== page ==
In the near future I am sure I will be hearing many reports of the leadership that our students in Bangalore are providing in the creation of more inclusive and supportive schools. It is this thought that will assist me as I try to shake of the jet lag and get on with my work.

3.45 am. In a couple of hours it will be time to get myself moving and prepare for another day!

 

6 thoughts on “Fuzzy thinking across time zones!

  1. I agree that the loneliest part of any day is that period between 2-4 am, whether jet lagged or not.
    Your post reminded me of my father’s advice whenever I was trying to persevere with something: the dripping water wears away the hardest rock.
    In your case it seems that you are joining droplets as more MA students join the programme, as you make contact with more people and more lecturers and teachers become interested in the programme. I know my own interest in what you are doing has increased as I read your blog.
    Even the mightiest river has a tiny beginning.

    • Yes Carmel, you are right. Pilgrims in India walk to the source of the sacred Ganges where it is a mere stream. By the time it reaches th holy city of Varanasi it is a vast flowing expanse of water. A lesson here somewhere for all of us I feel.

  2. dripping water wears away the hardest rock… yes Carmel, we all need to remind ourselves about that.
    Ever so often in a class of 10 kids, there is one kid whom you cant reach out to, whom you dont understand.. thats when optimism is the emotion..persevere is the word..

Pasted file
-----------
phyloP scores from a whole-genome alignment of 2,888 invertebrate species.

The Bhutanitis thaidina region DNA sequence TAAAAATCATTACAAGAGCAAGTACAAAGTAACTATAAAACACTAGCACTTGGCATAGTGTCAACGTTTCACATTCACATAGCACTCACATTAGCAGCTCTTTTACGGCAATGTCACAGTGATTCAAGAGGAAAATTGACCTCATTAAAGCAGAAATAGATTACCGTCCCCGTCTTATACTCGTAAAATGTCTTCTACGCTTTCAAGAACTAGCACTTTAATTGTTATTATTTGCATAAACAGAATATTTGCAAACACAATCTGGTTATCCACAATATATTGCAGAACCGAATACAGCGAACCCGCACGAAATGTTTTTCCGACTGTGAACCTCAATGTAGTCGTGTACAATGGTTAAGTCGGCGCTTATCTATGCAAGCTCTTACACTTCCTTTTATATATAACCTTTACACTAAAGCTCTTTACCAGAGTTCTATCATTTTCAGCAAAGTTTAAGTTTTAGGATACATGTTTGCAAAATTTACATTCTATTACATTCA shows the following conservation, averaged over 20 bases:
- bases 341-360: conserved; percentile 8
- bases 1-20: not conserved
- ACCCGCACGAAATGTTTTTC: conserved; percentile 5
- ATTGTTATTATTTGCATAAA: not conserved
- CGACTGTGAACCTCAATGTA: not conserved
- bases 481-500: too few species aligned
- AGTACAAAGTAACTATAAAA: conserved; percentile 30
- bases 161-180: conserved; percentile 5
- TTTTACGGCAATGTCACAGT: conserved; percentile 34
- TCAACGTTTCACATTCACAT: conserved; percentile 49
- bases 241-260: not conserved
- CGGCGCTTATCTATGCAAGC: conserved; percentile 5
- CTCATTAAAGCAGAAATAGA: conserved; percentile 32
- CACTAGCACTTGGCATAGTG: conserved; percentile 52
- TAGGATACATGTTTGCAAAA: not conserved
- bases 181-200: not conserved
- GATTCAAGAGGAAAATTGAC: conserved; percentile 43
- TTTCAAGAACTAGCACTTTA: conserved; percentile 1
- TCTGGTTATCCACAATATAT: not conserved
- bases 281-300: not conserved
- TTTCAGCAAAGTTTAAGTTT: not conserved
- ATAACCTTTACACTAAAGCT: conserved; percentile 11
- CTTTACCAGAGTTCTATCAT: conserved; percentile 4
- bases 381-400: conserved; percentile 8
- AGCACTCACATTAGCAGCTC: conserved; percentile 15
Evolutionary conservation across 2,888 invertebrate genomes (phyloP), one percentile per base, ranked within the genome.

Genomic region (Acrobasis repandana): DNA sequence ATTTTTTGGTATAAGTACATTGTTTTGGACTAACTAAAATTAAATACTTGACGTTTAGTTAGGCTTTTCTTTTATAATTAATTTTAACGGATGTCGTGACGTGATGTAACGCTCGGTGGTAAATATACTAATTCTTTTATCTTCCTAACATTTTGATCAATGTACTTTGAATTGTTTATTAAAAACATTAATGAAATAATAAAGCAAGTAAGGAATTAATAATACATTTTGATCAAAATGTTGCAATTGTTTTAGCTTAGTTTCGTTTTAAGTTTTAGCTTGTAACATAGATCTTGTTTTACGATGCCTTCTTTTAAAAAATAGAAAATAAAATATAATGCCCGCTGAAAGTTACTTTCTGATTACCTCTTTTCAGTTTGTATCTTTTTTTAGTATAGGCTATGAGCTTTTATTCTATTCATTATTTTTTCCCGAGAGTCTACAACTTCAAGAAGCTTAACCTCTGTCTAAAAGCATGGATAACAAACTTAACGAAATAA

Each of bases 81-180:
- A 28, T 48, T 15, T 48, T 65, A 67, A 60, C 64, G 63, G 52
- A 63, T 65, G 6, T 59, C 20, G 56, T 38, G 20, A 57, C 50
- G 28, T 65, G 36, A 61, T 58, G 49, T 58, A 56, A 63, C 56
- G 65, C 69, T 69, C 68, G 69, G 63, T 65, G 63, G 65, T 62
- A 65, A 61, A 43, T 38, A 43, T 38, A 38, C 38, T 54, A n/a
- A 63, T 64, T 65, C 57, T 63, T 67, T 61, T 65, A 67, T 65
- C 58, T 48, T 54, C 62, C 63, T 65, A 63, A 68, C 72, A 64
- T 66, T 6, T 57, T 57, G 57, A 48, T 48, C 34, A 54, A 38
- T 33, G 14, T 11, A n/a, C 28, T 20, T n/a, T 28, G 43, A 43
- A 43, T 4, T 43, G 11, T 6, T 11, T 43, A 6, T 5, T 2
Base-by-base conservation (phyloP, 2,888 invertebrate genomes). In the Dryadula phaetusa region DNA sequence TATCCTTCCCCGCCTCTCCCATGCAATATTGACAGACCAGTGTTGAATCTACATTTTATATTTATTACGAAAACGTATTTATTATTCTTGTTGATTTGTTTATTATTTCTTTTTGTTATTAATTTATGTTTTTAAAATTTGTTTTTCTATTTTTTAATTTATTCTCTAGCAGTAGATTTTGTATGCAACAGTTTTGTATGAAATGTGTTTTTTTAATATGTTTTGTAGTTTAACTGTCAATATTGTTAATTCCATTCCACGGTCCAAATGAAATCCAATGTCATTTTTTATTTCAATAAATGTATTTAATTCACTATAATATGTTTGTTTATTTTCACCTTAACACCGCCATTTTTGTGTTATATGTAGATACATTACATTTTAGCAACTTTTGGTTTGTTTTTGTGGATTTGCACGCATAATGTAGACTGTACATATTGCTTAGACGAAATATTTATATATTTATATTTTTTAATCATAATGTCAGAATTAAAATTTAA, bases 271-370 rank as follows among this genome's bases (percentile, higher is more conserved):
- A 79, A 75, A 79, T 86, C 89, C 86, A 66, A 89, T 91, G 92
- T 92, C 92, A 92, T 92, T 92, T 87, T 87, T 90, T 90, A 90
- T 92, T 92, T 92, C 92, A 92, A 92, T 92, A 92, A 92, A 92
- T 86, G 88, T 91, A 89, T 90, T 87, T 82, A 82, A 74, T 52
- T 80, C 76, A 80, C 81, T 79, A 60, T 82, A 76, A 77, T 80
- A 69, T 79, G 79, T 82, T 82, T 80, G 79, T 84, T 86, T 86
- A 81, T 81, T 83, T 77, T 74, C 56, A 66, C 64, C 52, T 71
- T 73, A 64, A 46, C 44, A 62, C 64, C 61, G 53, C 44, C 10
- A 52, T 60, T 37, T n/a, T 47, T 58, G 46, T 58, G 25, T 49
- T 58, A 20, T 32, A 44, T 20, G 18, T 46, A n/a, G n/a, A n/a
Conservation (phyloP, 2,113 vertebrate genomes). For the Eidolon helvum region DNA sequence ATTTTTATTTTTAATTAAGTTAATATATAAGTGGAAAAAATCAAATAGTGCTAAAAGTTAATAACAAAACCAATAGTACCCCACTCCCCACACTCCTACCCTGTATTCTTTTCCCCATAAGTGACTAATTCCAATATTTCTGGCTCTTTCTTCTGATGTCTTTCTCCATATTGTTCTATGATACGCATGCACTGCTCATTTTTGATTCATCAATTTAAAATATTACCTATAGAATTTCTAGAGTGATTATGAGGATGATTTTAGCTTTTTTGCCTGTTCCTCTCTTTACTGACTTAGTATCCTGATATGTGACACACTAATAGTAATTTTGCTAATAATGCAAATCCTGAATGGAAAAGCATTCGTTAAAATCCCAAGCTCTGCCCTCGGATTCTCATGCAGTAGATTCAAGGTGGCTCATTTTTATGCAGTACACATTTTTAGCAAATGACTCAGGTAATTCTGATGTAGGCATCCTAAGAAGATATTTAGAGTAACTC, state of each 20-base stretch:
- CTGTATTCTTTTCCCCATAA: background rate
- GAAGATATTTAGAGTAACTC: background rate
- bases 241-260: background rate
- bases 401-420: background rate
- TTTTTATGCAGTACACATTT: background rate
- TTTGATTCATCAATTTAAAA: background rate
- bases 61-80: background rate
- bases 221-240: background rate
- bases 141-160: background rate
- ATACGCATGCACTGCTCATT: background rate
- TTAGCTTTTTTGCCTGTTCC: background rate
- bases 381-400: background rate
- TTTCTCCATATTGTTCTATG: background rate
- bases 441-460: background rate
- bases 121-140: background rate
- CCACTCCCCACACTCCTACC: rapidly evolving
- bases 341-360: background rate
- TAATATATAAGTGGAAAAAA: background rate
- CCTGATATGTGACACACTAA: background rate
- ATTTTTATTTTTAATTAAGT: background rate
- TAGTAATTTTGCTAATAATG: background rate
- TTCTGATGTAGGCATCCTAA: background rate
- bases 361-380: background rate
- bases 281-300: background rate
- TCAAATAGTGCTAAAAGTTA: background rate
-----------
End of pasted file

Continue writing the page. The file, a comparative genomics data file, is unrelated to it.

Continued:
In India, we will be completing another academic year in less than 2 months. And yes, there are a couple of them in whom the progress / growth / development isnt tangible.. But, I am sure that there has been a difference, we need to wait and watch for it to show.

    • Rajani as a fellow teacher, I can appreciate how hard it is when you feel that you have not connected with a student. I have come to research late and am learning a whole new way of doing things. I have been working for the last four years on involving young people and learning from them. I do not know you, so have no awareness as to whether you have been observing and asking your student about how you can help him or her. That you are thinking about your student shows how much you care. Best wishes, Carmel.

      • Hi Carmel and Rajani,
        It is pleasing to see this conversation across thousands of miles and different cultural contexts. We can all learn so much from each other – I know that I have already learned from both of you. The sharing of ideas is something I have hoped to encourage through this blog, and you have provided a fine example of how this can become a useful platform for learning. Thank you both.

  3. Carmel, I too am a late entrant in the field of education. Ask your child, that the child is a collaborator in his/her own education is what i learnt a couple of years ago. Thanks!